Welcome to Scribd. Sign in or start your free trial to enjoy unlimited e-books, audiobooks & documents.Find out more
Standard view
Full view
of .
Look up keyword or section
Like this

Table Of Contents

0 of .
Results for:
No results containing your search query
P. 1


|Views: 36|Likes:
Published by Deraj Nedrah

More info:

Published by: Deraj Nedrah on Sep 11, 2011
Copyright:Attribution Non-commercial


Read on Scribd mobile: iPhone, iPad and Android.
download as PDF, TXT or read online from Scribd
See more
See less





(c) Copyright 2001 Research Applications International. All Rights Reserved.
JANUARY 1, 1914No. 1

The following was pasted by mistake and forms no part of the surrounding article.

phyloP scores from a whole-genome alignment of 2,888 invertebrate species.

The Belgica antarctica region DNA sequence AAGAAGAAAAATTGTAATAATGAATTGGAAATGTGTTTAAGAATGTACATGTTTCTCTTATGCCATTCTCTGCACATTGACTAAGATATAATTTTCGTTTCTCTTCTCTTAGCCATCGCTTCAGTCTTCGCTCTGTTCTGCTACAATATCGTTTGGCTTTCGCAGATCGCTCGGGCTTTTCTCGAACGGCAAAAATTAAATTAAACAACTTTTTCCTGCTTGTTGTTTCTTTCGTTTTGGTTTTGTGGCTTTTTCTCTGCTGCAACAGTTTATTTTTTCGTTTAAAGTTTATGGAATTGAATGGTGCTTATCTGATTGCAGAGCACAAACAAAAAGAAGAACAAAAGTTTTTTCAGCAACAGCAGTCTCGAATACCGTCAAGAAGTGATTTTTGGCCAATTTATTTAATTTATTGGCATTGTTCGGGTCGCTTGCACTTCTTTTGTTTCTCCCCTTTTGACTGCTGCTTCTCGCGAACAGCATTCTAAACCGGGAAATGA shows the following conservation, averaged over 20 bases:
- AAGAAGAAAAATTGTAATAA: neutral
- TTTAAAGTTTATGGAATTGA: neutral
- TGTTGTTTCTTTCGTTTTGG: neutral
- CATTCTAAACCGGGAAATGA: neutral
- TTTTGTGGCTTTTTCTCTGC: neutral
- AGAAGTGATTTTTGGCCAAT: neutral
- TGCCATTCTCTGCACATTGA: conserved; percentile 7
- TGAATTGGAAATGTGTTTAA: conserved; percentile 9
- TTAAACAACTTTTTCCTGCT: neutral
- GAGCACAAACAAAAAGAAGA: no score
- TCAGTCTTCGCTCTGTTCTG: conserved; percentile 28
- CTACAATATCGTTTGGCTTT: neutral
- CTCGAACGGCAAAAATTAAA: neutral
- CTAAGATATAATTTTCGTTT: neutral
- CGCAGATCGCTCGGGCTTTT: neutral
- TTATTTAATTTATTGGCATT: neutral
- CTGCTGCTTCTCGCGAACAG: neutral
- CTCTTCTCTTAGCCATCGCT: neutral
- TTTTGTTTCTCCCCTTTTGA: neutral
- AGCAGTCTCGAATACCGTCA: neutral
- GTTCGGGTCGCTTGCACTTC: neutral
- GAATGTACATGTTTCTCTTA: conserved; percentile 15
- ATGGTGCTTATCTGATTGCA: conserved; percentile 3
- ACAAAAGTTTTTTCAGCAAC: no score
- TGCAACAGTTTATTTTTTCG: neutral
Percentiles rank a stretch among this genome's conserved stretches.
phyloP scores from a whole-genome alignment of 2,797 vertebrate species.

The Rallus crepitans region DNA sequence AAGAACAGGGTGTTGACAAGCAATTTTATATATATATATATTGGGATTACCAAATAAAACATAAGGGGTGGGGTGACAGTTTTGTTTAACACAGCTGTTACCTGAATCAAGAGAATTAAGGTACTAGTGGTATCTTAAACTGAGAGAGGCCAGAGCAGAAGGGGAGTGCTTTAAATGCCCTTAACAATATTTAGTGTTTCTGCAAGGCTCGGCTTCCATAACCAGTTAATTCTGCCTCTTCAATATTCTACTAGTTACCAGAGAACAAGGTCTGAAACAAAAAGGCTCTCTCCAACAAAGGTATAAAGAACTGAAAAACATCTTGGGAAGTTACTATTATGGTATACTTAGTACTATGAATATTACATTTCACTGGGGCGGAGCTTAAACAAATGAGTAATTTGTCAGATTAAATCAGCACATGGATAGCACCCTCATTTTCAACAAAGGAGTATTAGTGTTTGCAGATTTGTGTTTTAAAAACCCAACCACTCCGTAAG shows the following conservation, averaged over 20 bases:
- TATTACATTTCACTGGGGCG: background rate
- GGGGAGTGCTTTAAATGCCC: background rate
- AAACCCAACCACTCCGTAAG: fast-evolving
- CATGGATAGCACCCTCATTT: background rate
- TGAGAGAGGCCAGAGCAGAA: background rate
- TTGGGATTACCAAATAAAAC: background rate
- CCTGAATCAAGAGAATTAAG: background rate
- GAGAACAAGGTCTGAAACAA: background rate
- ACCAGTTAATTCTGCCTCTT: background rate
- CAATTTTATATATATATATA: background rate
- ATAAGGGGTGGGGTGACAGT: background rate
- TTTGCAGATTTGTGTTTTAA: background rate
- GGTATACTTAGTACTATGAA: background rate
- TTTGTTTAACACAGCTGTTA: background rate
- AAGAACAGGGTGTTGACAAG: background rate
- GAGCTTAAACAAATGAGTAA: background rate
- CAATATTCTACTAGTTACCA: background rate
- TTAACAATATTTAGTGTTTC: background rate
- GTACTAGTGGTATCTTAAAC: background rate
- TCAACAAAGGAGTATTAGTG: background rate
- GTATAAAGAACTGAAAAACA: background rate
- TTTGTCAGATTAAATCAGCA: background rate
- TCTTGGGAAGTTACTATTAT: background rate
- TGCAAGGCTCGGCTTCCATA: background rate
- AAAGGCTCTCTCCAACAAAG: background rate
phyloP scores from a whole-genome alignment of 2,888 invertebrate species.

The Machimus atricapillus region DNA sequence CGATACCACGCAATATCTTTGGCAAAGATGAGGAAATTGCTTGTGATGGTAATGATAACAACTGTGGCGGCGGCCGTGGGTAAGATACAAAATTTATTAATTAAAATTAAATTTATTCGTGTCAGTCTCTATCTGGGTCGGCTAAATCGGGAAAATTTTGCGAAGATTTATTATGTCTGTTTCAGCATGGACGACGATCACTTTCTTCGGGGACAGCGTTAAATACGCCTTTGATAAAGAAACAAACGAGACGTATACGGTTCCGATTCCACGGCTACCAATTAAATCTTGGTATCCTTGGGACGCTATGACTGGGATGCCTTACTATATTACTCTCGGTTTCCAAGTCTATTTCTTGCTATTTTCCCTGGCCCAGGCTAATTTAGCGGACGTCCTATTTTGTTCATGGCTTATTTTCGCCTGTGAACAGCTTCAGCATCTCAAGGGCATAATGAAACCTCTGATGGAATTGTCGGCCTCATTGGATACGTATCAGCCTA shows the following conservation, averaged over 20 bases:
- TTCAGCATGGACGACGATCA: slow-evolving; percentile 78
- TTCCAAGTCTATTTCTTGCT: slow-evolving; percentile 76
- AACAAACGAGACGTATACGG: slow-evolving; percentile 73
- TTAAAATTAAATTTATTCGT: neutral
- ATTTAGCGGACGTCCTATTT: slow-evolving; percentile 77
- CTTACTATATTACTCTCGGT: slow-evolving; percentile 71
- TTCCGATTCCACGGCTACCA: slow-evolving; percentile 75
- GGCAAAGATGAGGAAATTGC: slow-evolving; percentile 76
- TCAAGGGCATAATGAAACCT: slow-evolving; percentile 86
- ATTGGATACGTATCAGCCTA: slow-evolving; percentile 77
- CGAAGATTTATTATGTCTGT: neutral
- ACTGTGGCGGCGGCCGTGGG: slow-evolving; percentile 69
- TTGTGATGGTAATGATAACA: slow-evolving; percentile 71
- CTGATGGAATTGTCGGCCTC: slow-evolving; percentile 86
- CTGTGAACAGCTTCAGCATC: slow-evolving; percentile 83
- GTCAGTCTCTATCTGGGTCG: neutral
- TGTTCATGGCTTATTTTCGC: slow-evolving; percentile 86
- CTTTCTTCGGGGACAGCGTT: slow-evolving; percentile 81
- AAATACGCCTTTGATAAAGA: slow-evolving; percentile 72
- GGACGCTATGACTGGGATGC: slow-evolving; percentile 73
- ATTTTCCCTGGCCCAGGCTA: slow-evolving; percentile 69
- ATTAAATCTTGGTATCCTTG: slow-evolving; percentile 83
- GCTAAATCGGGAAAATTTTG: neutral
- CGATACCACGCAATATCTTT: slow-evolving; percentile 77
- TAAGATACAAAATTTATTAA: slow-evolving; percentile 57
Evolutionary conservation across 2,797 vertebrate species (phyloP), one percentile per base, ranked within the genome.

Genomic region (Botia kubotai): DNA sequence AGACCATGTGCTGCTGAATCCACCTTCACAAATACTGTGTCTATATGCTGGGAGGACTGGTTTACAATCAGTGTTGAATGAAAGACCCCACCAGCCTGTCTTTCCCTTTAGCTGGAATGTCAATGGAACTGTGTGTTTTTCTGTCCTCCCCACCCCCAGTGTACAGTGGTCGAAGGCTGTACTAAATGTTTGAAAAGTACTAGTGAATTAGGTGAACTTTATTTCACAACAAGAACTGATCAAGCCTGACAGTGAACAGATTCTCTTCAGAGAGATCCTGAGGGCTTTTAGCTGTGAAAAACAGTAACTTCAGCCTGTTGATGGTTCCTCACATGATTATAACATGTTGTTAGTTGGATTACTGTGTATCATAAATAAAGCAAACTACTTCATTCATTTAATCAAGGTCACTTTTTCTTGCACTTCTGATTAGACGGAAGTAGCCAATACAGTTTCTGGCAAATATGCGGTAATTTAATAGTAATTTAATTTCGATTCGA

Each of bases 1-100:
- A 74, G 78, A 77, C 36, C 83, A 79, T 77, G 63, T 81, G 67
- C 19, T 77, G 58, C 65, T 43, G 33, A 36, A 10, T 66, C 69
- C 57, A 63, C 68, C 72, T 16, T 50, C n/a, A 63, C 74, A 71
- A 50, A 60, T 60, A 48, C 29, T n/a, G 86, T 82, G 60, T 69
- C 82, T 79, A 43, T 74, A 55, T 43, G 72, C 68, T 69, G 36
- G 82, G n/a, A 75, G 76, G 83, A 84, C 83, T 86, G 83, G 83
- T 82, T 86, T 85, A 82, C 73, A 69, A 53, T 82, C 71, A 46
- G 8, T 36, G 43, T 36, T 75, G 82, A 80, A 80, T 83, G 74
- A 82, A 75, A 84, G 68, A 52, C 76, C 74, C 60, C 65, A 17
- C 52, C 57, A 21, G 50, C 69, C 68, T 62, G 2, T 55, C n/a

From every point of view the Year 1914 seems big withpossibilities. The headlines of all the newspapers of theworld tell that our Master’s prediction of nearly nineteencenturies ago is being fulfilled--’ ’Men’s hearts are failingthem for fear and for looking after those things which arecoming on the earth" in the present social order of affairs.Evidences multiply on every hand that the teachings of thecolleges for the past thirty years along the lines of humanEvolution and destructive Higher Criticism of the Bible arebearing their fruitage. What only the educated and thewealthy a few years ago knew respecting these matters, peo-ple of all classes now knaw. Doubts about the inspiration ofthe Bible have led people to guess for themselves and torealize that all who reject the Bible are merely guessing atthe future.This matter affects the industrial classes as it does notaffect the wealthy and the learned. The industrial classe~s,with little financial backing, do not feel satisfied with theirown or other men’s guesses respecting a future life. Thenext logical process of their minds is to inquire how we mayknow that there is a God, aud in general to doubt everything.The next ~tep in order is a determination to make the mostof the present life, in view of their uncertainty about thefuture one. Under such conditions, can we wander thatSocialism in its various forms and phases is growing--thata general spirit of doubt and discontent is increasing?So long as employment continues at profitable wages,the majority of these people are too cautious to desirea wreck of the socictl system, through whose operation theyhave a comfortable living and by whose destruction theircomforts might be diminished. The world, therefore, mustf’lee the fact that, if dire necessity comes, as it has dane inthe past, the commonpeople, the artisans of the world, willmeet the situation differently from what their fathers did.Faith in God and in the Bible shaken--gone with most ofthem--we may be assured that a stoppage of the wheels ofindustry would speedily bring a terrible time of troalble tothe civilized world. And these very conditions are threat-ened at the present time. It is on this account that manyof the rich and influential are trembling as they face thenear future.The man or the woman possessed of a hope beyond thegrave has in the storms of life aa anchorage for the soulwhich others do not have. Should the time come, soon orlater, when the social fabric will be stretched to the break-ing point, when banks suspend payment of money to theirdepositors, when factories and mills are closed, when peopleare hungry, we may be sure that a roar and an explosion willnot be tong deferred. This awful condition is just what theBible portrays. So far as our judgment goes, the Year 1914is the last one of what the Bible terms